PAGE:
Monday, October 03, 2005

What went wrong, version 1

The Independent has a copy of a military report on what happened in No Man's Land. Expect more finger-pointing as time passes:
[The report] charts how "corruption and mismanagement within the New Orleans city government" had "diverted money earmarked for improving flood protection to other, more vote-getting, projects. Past mayors and governors gambled that the long-expected Big Killer hurricane would never happen. That bet was lost with Hurricane Katrina."

The report concludes that although the US military did a good job in carrying out emergency missions, there were some serious shortcomings.

The report states that Brigadier General Michael D Barbero, commander of the Joint Readiness Training Centre at Fort Polk, Louisiana, refused permission for special forces units who volunteered to join relief efforts, to do so. General Barbero also refused to release other troops.

"The same general did take in some families from Hurricane Katrina, but only military families living off the base," the report says. "He has done a similar thing for military families displaced by Hurricane Rita. However, he declined to share water with the citizens of Leesville, who are out of water, and his civil affairs staff have to sneak off post in civilian clothes to help coordinate relief efforts." The report says deployment in the Iraq war led to serious problems. "Another major factor in the delayed response to the hurricane aftermath was that the bulk of the Louisiana and Mississippi National Guard was deployed in Iraq.

"Even though all the states have 'compacts' with each other, pledging to come to the aid of other states, it takes time, money and effort to activate and deploy National Guard troops from other states to fill in".

… Not one civil affairs unit was deployed for either hurricane."

The report concludes: "The one thing this disaster has demonstrated [is] the lack of coordinated, in-depth planning and training on all levels of Government, for any/all types of emergency contingencies. 9/11 was an exception because the geographical area was small and contained, but these two hurricanes have clearly demonstrated a national response weakness ... Failure to plan, and train properly has plagued US efforts in Afghanistan, Iraq and now that failure has come home to roost in the United States."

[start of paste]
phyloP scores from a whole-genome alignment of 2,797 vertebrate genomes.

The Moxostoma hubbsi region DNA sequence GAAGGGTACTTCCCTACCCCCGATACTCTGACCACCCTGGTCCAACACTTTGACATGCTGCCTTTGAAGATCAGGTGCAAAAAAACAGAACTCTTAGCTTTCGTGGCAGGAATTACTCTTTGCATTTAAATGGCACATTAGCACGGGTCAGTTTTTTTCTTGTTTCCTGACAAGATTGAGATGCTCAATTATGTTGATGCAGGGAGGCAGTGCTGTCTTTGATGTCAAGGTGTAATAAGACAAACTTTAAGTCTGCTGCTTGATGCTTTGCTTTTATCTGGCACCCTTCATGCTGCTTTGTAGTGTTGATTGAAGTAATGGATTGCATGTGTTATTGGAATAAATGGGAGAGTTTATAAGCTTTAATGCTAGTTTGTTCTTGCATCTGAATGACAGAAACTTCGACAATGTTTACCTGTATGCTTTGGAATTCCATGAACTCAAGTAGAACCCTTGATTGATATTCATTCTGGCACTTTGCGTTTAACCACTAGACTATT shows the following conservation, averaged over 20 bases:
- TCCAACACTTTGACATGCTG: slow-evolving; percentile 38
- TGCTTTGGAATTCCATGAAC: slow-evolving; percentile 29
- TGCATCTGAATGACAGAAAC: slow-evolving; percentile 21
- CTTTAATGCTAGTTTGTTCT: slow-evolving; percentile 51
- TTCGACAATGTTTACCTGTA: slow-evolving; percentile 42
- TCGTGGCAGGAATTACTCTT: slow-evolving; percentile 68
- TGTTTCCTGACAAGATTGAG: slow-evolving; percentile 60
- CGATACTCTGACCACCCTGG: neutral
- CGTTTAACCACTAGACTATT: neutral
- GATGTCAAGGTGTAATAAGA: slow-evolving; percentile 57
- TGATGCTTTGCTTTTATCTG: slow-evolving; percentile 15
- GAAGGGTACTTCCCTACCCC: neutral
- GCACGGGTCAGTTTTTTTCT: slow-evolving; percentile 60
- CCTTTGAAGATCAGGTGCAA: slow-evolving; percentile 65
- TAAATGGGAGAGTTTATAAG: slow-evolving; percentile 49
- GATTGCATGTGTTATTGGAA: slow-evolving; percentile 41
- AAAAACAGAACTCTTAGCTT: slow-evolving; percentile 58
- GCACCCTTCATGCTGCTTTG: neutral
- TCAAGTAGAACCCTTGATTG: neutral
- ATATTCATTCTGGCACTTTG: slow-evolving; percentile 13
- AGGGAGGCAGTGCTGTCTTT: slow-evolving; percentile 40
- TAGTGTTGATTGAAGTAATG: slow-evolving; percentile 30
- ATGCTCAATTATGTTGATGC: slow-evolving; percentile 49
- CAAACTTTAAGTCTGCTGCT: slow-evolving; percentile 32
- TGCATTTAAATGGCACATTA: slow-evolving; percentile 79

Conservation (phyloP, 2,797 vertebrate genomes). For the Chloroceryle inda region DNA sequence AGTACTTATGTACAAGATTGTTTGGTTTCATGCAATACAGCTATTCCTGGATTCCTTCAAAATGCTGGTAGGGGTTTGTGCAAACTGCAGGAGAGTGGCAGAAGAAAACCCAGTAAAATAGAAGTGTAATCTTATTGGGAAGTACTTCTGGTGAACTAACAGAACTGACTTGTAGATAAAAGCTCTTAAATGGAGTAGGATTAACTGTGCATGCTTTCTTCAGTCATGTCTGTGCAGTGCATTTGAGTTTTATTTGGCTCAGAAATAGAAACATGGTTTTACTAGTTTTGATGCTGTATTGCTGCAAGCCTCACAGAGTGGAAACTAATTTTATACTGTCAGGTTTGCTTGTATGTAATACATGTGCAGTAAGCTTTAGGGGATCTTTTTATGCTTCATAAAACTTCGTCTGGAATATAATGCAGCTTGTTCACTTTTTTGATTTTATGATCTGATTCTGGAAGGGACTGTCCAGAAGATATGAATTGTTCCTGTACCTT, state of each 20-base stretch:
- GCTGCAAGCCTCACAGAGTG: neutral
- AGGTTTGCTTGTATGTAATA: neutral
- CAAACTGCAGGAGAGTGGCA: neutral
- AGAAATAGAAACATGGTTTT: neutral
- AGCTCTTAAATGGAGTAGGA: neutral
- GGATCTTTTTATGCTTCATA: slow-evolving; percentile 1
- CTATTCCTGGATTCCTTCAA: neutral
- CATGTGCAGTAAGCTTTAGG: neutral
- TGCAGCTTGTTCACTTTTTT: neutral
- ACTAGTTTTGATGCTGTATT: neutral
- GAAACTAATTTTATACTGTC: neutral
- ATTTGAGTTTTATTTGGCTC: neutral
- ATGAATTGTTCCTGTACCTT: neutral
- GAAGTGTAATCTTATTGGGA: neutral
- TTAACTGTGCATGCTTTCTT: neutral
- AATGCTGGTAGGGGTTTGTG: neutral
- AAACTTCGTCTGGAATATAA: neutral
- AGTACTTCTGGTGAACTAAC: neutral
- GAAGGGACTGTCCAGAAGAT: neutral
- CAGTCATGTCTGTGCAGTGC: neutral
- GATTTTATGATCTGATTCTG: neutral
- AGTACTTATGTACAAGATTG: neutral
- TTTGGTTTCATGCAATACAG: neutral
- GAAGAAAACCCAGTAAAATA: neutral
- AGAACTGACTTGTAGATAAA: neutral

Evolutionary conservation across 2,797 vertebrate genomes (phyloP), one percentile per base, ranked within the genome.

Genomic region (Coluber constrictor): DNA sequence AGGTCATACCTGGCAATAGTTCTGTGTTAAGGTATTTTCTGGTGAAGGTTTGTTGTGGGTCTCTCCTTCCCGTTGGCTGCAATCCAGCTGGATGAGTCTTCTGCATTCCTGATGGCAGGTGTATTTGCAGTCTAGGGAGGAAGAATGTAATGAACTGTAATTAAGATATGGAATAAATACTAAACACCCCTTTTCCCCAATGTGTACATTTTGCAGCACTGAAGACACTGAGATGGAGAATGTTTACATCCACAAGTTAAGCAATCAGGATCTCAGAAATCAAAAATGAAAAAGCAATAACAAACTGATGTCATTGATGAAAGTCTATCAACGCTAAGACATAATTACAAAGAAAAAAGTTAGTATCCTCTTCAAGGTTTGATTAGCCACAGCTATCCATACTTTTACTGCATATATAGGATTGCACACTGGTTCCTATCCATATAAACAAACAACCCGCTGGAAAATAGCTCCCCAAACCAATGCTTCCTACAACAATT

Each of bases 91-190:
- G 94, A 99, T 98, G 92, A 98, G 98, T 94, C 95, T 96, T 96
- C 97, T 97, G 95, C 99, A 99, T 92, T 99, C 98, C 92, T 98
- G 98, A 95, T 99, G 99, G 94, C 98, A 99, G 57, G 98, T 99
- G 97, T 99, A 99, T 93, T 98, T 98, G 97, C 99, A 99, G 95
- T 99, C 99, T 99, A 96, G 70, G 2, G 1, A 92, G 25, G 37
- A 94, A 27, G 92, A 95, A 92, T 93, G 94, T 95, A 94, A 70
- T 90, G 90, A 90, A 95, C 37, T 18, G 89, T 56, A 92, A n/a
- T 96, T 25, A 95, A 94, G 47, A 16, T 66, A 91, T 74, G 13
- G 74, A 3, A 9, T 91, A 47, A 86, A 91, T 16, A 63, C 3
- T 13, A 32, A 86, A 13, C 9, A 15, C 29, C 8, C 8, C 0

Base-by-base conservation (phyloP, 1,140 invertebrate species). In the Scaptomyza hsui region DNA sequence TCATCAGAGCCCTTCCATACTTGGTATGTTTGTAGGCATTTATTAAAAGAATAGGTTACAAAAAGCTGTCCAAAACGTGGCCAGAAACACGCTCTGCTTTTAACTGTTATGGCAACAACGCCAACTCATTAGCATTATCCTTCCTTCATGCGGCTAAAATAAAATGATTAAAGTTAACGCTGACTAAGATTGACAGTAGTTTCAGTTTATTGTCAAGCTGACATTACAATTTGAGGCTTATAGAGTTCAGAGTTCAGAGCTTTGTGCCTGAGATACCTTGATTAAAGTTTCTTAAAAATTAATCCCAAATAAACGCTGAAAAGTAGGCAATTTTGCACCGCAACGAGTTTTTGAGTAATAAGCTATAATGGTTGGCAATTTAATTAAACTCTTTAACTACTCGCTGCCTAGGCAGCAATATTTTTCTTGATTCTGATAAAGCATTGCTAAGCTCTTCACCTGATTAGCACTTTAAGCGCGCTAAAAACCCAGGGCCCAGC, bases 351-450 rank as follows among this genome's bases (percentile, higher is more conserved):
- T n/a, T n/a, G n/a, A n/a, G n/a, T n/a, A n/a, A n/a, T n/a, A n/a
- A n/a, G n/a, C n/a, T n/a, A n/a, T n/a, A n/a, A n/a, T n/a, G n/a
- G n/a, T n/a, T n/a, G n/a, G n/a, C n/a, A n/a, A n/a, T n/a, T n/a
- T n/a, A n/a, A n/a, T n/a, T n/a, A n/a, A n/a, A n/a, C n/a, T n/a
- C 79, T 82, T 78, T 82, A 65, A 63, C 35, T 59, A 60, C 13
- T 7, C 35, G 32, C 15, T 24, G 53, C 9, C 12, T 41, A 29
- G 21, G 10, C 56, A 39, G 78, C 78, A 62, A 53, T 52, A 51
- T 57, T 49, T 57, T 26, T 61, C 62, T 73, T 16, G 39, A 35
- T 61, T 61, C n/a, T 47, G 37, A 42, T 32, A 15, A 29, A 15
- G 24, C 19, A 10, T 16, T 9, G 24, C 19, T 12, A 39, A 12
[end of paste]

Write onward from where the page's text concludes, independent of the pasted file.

No one disputes that the state and local governments could have done more, the problem is that the federal government was the only one with the resources to respond to this level of crisis.

It's clear that there are too few civil affairs units and too few were deployed in the aftermath of the hurricanes. These are the units designed to establish local political order, to handle the public. As the last paragraph notes, that's something that we've failed at not just on the Gulf, but in Afghanistan and Iraq. Also in Somalia and Kosovo.

It happens that most of the civil affairs units are in the National Guard and Reserve units, which works well when they're handling domestic disaster relief, but it sucks when we're committed to multiple peacekeeping missions which need those units, too.

The only way to get an honest accounting of what went wrong and what should have gone better is to have an independent, non-partisan or bi-partisan commission. Otherwise, all we'll get is fingerpointing, and the same nonsense repeating over and over.

Greg Beck has some nice words on the topic, too.

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